Today, a Wall Street Journal editorial asks why a story that I provided links to (here and here) in a post last week, has yet to be seriously investigated or even prominently reported by most major news outlets.
Jordanian authorities say that the death toll from a bomb and poison-gas attack they foiled this month could have reached 80,000. We guess the fact that most major media are barely covering this story means WMD isn’t news anymore until there’s a body count.
Abu Musab al-Zarqawi–the man cited by the Bush Administration as its strongest evidence of prewar links between al Qaeda and Saddam Hussein, and the current ringleader of anti-coalition terrorism in Iraq–may be behind the plot, which would be al Qaeda’s first ever attempt to use chemical weapons. The targets included the U.S. Embassy in Amman. Yet as of yesterday, most news organizations hadn’t probed the story, if at all, beyond the initial wire-service copy.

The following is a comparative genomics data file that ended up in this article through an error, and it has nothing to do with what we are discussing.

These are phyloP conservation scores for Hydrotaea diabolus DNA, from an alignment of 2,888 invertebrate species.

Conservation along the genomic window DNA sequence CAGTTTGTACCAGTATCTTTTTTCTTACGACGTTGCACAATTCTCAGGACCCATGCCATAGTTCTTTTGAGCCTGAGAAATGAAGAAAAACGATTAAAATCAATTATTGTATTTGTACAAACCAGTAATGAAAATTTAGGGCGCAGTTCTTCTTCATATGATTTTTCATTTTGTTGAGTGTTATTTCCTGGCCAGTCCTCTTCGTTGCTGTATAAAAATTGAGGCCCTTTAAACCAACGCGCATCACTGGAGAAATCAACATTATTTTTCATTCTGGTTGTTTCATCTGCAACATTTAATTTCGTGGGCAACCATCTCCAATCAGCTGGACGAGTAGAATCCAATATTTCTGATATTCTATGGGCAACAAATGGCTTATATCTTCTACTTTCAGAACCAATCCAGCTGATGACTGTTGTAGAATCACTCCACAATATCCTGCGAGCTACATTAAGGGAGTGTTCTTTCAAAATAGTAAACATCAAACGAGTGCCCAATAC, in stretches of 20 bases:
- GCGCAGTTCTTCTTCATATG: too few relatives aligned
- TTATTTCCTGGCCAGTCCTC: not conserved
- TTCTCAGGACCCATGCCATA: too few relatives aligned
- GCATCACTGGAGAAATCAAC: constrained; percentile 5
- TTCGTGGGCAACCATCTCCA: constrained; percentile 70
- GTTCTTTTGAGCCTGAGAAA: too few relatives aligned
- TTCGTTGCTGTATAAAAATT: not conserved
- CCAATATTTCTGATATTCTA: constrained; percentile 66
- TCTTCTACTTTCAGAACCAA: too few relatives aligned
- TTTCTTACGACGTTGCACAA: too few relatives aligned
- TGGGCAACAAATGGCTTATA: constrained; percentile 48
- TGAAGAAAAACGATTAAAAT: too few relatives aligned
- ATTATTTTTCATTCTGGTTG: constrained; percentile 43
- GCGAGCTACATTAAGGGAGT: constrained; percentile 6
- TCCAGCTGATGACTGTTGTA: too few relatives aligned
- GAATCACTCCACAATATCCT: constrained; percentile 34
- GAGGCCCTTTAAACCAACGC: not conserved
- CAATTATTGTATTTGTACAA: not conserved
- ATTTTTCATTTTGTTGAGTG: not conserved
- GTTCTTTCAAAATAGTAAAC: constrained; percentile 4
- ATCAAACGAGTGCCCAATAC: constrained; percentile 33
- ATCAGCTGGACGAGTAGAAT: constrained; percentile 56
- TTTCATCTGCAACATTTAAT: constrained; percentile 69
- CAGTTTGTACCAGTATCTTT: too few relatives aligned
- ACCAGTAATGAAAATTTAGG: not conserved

Perhaps the problem here is that covering this story might mean acknowledging that Tony Blair and George W. Bush have been exactly right to warn of the confluence of terrorism and weapons of mass destruction…
The provenance of the operation is also of note. The bomb trucks and funds are said to have entered Jordan via Syria. Last fall General James R. Clapper Jr., director of satellite intelligence for the Pentagon, said there had been an unusual amount of traffic–including possibly WMDs–between Iraq and Syria in the lead-up to war.
This post provides links to another story about Iraq WMD you won’t see getting widespread media attention this week.
Do these stories not deserve at least as much attention as the final episode of Friends?